The writer, who has been wrestling with "Sweet Sue" via the piano keyboard for more decades than he would like to admit, agrees with Hyman's notes to this disc. Hyman refers to the tune as a rather bland pop song of the '20s, one that is not easy to dress up, and especially so by the mammoth Whiteman Orchestra and an orchestration that fills a 12-inch pressing. When Bix's all-too-brief solo emerges, deep into the somnolent chart, it is like coming out of a long tunnel into bright daylight. Accordingly, Hyman's interpretation takes note of what might have been.
There is one more track we would like to mention. It is "Davenport Blues," a tune recorded in 1925 by Bix's Rhythm Jugglers, a group out of the Jean Goldkette Orchestra, and put on wax at the Gennett studio in Richmond, Ind. Listen to it, and can you not call up a scene along a two-lane road in central Indiana, with collegian Hoagy Carmichael at the wheel of his flivver, and beside him, feet upon the dashboard, Bix Beiderbecke gently blowing his horn into the Hoosier night? The tune, Bix's own composition, seems to share musical DNA with Hoagy, in the same fashion that Hoagy's own classics "Stardust" and "Skylark" reflect his own absorption with his friend, Bix.
For the flavor of the rest of these tunes, you will need to listen to the CD for yourself. It has stood the test of repeated playing, and I can think of no one more capable of producing this music than Dick Hyman. The piano, and the recording of it, are superb. I can find nothing to criticize about this session, nor have I tried very hard.
To obtain this CD, contact Reference Recordings, Box 77225, San Francisco, CA 94107, 1-800-336-8866, www.ReferenceRecordings.com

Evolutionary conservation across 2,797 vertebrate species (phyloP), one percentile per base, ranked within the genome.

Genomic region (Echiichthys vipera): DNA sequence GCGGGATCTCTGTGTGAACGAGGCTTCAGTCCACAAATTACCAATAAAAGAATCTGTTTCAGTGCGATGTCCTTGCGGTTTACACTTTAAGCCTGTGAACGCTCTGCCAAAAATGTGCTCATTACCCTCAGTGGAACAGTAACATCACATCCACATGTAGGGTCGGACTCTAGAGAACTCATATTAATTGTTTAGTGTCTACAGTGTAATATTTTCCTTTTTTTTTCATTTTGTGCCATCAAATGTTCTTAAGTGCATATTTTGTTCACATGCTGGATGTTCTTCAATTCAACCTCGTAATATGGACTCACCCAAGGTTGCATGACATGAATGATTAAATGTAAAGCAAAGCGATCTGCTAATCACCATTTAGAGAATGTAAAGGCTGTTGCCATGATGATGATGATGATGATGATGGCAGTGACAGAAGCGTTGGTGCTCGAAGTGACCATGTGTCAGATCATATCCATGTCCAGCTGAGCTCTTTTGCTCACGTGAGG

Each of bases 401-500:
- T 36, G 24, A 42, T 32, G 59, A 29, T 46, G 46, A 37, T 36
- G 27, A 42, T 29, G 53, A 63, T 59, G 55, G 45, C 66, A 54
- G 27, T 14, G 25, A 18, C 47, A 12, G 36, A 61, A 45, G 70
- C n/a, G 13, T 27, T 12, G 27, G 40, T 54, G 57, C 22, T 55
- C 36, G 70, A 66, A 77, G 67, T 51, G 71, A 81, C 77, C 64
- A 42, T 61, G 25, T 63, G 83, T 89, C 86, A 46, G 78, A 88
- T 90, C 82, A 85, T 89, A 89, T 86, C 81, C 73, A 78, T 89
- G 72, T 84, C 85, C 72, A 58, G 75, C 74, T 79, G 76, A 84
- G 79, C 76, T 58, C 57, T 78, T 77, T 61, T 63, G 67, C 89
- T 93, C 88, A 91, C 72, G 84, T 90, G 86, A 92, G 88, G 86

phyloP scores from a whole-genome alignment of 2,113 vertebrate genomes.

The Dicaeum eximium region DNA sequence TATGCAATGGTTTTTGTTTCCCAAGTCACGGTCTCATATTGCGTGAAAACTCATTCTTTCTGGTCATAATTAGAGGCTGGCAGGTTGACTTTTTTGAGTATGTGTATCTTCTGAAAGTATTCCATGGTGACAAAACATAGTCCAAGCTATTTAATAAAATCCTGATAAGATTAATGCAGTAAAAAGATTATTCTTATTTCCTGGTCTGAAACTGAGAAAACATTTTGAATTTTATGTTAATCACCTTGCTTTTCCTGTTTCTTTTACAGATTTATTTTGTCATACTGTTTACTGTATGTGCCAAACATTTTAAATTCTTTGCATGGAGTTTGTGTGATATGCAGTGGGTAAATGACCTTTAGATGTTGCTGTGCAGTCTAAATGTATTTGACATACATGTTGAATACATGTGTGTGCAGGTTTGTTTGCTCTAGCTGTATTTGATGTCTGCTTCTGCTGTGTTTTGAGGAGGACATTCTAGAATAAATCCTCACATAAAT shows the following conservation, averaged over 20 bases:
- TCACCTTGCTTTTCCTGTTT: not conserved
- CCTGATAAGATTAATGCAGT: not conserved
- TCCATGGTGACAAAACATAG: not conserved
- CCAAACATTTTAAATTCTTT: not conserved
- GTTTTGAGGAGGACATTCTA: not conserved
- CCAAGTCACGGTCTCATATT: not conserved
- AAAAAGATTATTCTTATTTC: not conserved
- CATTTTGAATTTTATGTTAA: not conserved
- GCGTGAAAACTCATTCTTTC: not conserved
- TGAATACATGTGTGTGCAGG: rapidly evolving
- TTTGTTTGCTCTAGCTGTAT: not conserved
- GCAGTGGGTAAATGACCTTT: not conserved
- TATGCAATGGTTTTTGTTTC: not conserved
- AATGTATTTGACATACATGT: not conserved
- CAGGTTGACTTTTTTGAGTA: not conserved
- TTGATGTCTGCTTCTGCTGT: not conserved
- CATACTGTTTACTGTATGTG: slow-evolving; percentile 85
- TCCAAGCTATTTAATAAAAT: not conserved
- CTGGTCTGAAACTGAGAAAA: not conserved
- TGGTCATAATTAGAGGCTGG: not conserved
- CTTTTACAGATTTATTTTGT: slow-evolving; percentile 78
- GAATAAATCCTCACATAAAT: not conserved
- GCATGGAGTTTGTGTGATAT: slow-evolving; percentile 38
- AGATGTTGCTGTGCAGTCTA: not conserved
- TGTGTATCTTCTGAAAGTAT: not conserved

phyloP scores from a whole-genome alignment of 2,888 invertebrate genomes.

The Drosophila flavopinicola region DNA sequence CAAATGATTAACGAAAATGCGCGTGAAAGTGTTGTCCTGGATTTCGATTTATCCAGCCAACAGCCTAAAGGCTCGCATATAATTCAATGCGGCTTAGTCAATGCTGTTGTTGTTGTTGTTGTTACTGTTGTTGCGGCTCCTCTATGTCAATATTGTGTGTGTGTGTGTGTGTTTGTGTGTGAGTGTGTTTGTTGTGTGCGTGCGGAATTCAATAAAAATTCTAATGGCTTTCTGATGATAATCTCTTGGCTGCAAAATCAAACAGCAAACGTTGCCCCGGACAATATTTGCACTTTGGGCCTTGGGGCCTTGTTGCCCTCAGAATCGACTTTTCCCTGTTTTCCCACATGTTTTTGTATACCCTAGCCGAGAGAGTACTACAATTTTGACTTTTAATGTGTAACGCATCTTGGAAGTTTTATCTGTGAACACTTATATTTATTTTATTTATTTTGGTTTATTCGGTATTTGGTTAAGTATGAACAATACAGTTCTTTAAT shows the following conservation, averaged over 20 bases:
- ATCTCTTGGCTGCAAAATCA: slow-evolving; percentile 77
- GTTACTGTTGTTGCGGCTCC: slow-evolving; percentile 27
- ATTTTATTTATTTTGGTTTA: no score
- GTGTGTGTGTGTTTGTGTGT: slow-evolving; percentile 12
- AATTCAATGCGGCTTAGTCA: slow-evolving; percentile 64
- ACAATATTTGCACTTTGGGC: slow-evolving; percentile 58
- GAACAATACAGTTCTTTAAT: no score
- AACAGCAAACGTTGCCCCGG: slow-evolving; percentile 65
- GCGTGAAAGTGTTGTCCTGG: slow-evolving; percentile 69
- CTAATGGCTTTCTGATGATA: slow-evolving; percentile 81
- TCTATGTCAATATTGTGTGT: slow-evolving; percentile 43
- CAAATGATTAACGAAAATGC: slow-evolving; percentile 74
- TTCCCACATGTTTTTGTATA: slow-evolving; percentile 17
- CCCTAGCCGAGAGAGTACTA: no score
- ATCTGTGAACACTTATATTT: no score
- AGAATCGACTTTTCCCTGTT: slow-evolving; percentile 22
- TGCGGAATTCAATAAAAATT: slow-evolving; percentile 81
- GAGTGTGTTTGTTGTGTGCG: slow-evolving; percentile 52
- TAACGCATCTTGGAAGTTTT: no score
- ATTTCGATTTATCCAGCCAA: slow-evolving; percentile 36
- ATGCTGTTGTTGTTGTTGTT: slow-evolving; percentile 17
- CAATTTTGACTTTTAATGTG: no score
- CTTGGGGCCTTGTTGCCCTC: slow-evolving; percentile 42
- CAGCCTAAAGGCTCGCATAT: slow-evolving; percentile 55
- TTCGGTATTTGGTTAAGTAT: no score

One can only wonder how many musicians there are in the New York area like clarinetist Joe Licari who has devoted his career and indeed, his life, to mastering his instrument and becoming part of a precious cadre of musicians playing straight-ahead, mainstream jazz. Most never achieve much fame or wealth but, I hope, take great satisfaction in being first-rate artists and enjoy playing for people who appreciate them. You will hear Licari's artistry to perfection on these two albums, complete with a great tone, imaginative, passionate solos and perhaps above all, the courage of his musical convictions.
Quartets, with Joe Licari, clarinet; Herb Gardner, piano; Murry Wall and Mike Weatherly, bass; Steve Little and Fred Stoll, drums, was recorded at The Red Blazer Hideaway in midtown Manhattan in 2001-02 while the Dick Voight album was assembled from live radio broadcasts in 2006 hosted by Jim Lowe, who himself has made a substantial career and name for himself in American music. The personnel for the latter CD includes Marty Grosz, guitar and vocals; Joe Licari, clarinet; Skip Muller, bass, and Dick Voight, piano.
In the liner notes for the Quartets side, Clarrie Henley, a familiar name to RAG readers, says Licari's style "owes its origins to a young Benny Goodman who was recording with Ben Pollack and Ted Lewis in the late Twenties. Joe also found inspiration in the great Sidney Bechet and studied with Bechet's protege, Bob Wilber."
Jim Lowe calls Licari "one of the most under-rated reed players in all of music. Perhaps the reason lies in the title of a book he published a few years ago. He called it The Invisible Clarinetist. He lets his clarinet speak for him, and this is a business not known for its modesty." Prolific outside of music, Licari also is the father of 10 children and, as Lowe surmises, "for a period of his younger years, I guess he could change a diaper as fast as a reed."
Listening to these two CDs, one wishes to have been there when they were recorded. Music and musicians of this style and caliber exist to be heard live, appreciated on the spot and cherished for the ages on recordings by those who could not make it in person -- that's most of us -- and that goes for Licari's accompanists on both recordings as well as Joe himself.
So, if you have a passion for solid, well-played, well-sung straight-ahead jazz spotlighting an outstanding clarinetist surrounded by wonderful accompanists, both of these albums are for you.
To purchase the Voight Quartet CD, contact Dick Voight at Voightofny@aol.com; (845) 634-6716. It can also be ordered directly for $17 (check or money order) from Joe Licari, Clari1 Productions, 336 S. Mountain Rd., New City, NY 10956, (845) 638-4909, JazzReeds1@netzero.net, www.joelicari.com. Licari's other CDs are also available through his website.